Black Conservatives Grapple With Pull Of Obama Conservative commentator Armstrong Williams talks about the state of blacks in the Republican Party. Williams says though Sen. John McCain made a good speech at the NAACP convention, the GOP presidential hopeful faces an uphill battle with black voters.
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Black Conservatives Grapple With Pull Of Obama

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Black Conservatives Grapple With Pull Of Obama

Black Conservatives Grapple With Pull Of Obama

Black Conservatives Grapple With Pull Of Obama

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Conservative commentator Armstrong Williams, who is African-American, says he's torn between voting for Republican John McCain and Democrat Barack Obama in the November presidential election.

"Many conservatives who happen to be black see it as a dilemma because they're wondering what they're going to tell their children and grandchildren 20 years from now when they had a chance in American history, which is rare and has never happened before, to pull the lever [for a black presidential candidate]," Williams tells host Michele Norris. "It creates quite a dilemma because there's not something wrong with Sen. John McCain; he's very impressive."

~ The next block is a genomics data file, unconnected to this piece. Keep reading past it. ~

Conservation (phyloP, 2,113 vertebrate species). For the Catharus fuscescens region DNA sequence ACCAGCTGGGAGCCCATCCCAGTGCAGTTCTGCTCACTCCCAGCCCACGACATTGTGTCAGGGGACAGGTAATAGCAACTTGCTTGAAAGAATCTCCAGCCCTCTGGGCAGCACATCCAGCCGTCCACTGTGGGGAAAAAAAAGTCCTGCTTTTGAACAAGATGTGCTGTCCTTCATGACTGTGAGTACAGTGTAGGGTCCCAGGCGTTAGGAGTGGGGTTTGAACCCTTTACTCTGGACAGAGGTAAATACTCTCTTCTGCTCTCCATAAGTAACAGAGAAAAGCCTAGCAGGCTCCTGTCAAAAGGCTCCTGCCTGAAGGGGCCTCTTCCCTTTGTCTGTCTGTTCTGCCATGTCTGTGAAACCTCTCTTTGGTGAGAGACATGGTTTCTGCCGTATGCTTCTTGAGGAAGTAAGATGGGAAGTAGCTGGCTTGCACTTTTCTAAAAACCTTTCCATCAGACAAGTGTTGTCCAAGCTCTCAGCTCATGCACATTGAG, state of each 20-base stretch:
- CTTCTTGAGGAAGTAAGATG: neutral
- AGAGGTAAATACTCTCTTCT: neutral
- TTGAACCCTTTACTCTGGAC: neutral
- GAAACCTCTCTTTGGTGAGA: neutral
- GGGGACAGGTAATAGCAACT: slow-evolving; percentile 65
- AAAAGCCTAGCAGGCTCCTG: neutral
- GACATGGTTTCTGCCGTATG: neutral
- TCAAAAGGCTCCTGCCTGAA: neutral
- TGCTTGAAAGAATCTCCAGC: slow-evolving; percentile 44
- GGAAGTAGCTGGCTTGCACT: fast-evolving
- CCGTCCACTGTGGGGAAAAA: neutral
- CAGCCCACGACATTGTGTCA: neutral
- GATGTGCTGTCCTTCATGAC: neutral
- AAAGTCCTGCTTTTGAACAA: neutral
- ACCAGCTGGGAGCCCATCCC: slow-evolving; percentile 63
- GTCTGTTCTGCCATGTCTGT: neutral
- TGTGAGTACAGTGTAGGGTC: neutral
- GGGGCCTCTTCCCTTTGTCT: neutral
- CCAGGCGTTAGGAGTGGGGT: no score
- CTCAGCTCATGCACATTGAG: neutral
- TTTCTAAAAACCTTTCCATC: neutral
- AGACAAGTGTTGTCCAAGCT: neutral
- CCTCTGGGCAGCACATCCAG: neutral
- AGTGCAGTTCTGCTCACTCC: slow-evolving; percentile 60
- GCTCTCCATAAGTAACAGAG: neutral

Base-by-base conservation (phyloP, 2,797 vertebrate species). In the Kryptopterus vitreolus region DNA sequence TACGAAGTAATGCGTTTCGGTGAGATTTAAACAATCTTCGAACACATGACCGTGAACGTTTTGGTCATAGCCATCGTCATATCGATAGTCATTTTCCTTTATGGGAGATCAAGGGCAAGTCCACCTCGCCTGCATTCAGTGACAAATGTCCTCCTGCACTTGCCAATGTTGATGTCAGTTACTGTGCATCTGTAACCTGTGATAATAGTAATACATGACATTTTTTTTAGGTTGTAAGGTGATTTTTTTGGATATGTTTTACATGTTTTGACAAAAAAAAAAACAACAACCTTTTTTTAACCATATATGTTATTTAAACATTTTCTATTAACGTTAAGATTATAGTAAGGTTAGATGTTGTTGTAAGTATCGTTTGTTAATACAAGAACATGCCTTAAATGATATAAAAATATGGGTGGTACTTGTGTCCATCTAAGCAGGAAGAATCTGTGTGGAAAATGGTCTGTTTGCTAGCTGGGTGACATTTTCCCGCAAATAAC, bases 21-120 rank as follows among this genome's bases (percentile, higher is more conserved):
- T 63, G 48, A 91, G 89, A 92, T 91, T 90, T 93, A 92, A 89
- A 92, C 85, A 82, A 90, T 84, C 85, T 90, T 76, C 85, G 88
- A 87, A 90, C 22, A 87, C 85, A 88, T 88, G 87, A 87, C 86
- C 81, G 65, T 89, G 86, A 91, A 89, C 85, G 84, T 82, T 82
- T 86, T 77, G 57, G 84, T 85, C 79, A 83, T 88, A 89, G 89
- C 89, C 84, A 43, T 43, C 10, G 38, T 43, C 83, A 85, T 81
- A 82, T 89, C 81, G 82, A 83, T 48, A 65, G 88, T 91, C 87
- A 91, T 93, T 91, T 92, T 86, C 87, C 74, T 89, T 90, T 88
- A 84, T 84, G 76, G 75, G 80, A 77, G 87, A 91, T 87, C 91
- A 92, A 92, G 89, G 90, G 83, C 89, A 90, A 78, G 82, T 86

Williams notes that McCain is a war hero and has carved out a reputation as a maverick in the Senate who often bucks his own party.

"Yet," Williams says, "the tide of history doesn't necessarily favor him in this race."

Williams says many black conservatives will have a difficult time deciding who to vote for.

"It's going to be very difficult," he says, "for them to pull the lever against Sen. Barack Obama in this historical election."